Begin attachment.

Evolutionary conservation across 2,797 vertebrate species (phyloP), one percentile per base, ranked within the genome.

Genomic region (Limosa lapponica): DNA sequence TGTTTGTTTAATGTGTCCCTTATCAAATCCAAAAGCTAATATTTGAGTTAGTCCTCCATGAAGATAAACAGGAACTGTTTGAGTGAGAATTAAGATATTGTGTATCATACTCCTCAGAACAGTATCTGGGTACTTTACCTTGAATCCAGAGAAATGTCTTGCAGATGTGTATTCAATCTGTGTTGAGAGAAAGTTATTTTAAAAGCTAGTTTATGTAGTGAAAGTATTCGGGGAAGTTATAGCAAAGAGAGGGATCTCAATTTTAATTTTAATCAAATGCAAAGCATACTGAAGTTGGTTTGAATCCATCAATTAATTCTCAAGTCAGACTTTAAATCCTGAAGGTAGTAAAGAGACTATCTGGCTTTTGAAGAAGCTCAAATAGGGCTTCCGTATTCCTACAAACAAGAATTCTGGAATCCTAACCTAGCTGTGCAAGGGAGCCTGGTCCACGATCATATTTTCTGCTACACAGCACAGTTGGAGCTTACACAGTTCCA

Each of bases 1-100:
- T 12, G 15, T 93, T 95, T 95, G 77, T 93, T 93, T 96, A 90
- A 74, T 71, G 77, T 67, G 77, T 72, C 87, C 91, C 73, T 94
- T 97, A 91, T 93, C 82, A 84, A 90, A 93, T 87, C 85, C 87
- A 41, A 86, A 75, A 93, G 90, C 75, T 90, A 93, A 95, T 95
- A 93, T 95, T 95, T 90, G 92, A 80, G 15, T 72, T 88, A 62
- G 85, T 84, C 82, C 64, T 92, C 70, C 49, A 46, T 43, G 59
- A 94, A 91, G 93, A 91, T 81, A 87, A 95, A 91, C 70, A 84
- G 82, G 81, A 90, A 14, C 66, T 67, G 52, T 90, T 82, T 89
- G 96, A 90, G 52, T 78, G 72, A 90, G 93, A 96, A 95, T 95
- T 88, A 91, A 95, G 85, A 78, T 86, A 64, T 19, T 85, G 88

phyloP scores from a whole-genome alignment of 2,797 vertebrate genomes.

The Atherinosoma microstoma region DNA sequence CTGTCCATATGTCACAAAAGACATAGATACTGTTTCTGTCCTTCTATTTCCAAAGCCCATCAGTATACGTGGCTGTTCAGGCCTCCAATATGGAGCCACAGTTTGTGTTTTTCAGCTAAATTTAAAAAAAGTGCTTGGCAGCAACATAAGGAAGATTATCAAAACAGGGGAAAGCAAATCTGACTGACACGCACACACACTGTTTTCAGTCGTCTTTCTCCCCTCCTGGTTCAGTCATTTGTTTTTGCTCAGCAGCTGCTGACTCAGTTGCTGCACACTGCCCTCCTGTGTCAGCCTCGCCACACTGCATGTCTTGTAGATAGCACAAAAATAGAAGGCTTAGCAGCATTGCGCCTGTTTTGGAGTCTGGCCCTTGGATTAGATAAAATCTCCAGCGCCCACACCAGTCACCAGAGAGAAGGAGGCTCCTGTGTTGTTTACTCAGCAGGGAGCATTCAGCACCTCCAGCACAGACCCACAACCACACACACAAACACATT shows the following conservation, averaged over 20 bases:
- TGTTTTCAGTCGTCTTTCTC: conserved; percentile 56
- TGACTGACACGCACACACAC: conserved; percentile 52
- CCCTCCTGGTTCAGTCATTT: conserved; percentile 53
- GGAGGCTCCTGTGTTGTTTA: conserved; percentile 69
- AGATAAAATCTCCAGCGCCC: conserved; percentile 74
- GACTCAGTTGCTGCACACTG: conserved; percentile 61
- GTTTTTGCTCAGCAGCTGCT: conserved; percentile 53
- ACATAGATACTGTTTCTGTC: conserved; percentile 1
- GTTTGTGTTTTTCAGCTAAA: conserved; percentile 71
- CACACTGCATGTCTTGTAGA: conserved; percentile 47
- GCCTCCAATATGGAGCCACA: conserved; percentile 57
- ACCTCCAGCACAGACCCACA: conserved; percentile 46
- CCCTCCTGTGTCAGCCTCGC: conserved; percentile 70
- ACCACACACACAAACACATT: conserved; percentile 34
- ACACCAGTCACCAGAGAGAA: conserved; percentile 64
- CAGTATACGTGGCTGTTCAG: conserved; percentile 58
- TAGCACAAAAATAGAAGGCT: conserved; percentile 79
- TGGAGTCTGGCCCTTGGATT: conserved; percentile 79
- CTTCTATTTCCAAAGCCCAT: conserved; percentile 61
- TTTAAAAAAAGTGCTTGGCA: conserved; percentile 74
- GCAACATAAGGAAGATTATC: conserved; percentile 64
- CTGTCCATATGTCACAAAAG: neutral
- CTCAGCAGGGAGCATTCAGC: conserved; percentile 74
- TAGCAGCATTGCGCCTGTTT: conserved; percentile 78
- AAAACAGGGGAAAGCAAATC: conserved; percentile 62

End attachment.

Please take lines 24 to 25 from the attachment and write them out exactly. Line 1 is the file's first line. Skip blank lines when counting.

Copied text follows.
- GTTTGTGTTTTTCAGCTAAA: conserved; percentile 71
- CACACTGCATGTCTTGTAGA: conserved; percentile 47